The external validation of the nomogram

In the validation cohort, the C-index was 0.874 (95% CI 0.801–0.946, Fig. 5B) and z test showed that the nomogram discrimination was better than the individual indicator (course ≥ 6 months, D-dimer, and sPLA2R-Ab). In addition, in order to evaluate the good calibration ability of the nomogram, we also calculated other evaluation metrics beyond the AUROC based on the cut-off value and the threshold of 0.5, including the sensitivity, specificity, precision, and F1-score, and the results showed that it may be better to assess the patient’s ability to calibrate the mode based on cut-off values (Table 5). A calibration curve (Fig. 6B) also showed high consistency between predicted prognosis probability and actual prognosis proportion. The DCA curve showed that the use of the nomogram increased the net benefit and had a strong clinical utility in predicting IMN prognosis (Fig. 7B).

Table 5 The other evaluation metrics beyond the AUROC


As a quantitative tool for risk and benefit assessment, clinical prediction model can provide more intuitive and rational information for doctors, patients and medical policy makers. In recent years, a number of nomograms with IMN had been established [17,18,19,20], which were used to predict progression or relapse of patients with IMN, and to distinguish malignancy-associated membranous nephropathy from IMN. Compared to the above researches, the endpoint of this study was the non-remission of proteinuria at 2-year follow-up, in order to evaluate the patient’s response to treatment. Furthermore, we constructed a dynamic online nomogram model, which was multi-indexed, simple and operable, without cumbersome formulas and calculations, and the external validation also showed the universality and applicability of the model. We only needed to slide and select the value of each variable to obtain the probability of non-remission of proteinuria in the patient. The most important thing was that there was no manual intervention in the whole process, which avoided accidental errors.

According to current reports, this is the first dynamic online nomogram based on baseline parameters to predict treatment response in patients with IMN. The nomogram has been validated internally and externally to show that it has good discrimination, calibration ability and clinical net benefit. And based on the nomogram, the clinician can preliminarily judge the patient’s prognosis and response to treatment after 2 years, fully communicate with the patient, and choose the most suitable personalized treatment plan for the patient.

The results of the retrospective study indicated that course ≥ 6 months, UTP, D-dimer, and sPLA2R-Ab were significant independent predictors of poor response in patients with IMN. What makes our study unique is that it links D-dimer, a marker of thromboembolic complications in IMN, to prognosis and confirms that D-dimer is an independent risk factor for urine protein remission in IMN. D-dimer is a specific product of cross-linked fibrin under the action of plasmin [26], which can be used as an important molecular marker to reflect the plasma hypercoagulability state and the activation of the fibrinolytic system in vivo [27, 28]. IMN is an immune-mediated inflammatory disease with a high risk of thromboembolic complications due to damage to vascular endothelial cells, activation of the coagulation system, and weakening of the fibrinolytic system [29, 30]. Persistent proteinuria in patients with IMN presenting with nephrotic syndrome may lead to secondary venous thrombosis, increasing the risk of infection and acute kidney injury, and thus leading to poor prognosis in patients with IMN [29, 31]. Therefore, the IMN patients with high levels of D-dimer may indicate a high risk of thrombotic events and critical condition in IMN patients, and need to initiate anticoagulation and immunosuppressive therapy as soon as possible [32, 33].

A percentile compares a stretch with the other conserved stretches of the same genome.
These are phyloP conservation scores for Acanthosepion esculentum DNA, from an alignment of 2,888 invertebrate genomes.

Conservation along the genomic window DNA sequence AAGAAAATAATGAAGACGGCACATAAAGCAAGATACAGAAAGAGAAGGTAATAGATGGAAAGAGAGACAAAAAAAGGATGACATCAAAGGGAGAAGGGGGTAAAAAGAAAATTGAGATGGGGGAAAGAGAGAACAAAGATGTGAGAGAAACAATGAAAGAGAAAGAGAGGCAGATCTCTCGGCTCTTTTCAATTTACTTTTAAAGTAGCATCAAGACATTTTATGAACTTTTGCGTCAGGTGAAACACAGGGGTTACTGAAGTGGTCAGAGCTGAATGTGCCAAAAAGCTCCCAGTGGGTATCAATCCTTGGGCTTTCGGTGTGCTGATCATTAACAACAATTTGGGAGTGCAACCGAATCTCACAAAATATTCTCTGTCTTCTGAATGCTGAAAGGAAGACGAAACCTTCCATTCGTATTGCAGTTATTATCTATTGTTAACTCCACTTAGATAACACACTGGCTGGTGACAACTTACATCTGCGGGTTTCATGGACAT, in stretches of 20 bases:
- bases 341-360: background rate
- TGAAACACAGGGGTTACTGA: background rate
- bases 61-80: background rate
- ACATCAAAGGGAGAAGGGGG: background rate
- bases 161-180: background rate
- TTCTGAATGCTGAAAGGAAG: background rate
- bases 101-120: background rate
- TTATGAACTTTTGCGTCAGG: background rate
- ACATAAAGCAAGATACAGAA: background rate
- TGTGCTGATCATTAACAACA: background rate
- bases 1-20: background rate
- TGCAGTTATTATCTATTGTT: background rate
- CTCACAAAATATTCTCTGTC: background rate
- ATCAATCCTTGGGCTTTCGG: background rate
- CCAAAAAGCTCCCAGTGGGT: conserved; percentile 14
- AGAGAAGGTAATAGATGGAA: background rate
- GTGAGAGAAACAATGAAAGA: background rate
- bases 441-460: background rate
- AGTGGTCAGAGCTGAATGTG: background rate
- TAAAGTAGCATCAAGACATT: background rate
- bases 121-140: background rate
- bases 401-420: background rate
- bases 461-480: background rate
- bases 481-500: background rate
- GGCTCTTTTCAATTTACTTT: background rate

IMN is a slowly progressive immune and inflammation-associated renal disease [34]. We also found that patients with a long course of disease had a poor response to treatment, which may be due to the persistence of chronic inflammation, resulting in increased deposition of immune complexes on the outside of the glomerular basement membrane, massive formation of basement membrane “spike” and thickening of the basement membrane, thereby aggravating renal injury and leading to poor prognosis [35, 36]. Moreover, studies had shown that immune-inflammation index and monocyte-lymphocyte ratio were reliable markers which might be used to predict prognosis for IMN patients [37, 38].

Previous studies and well-known researchers agree that the prognosis of IMN patients is closely related to UTP and sPLA2R-Ab levels. The heavier UTP and the higher sPLA2R-Ab level, the worse the prognosis for patients with IMN. Higher proteinuria level is significantly associated with a higher risk of reduction in renal function [39, 40]. Persistent proteinuria is an independent risk factor for progression of IMN to ESRD. The results of the present study cohort indicated that the 24-h proteinuria level was an independent predictor for a poor renal outcome, which was consistent with the present reports.

It is well documented that PLA2R and its autoantibodies are closely related to the prognosis of IMN [41,42,43]. Compared with glomerular PLA2R deposition, serum anti-PLA2R antibody levels are more closely correlated with renal outcome [44]. The KDIGO 2021 glomerular disease management guidelines recommend longitudinal monitoring of sPLA2R-Ab levels at 6 months after start of treatment may be useful for evaluating treatment response in patients with MN, and can be used to adjust the treatment strategy [14]. Consistent with current findings, we also confirmed a significant association between baseline sPLA2R-Ab levels and renal outcome in IMN patients.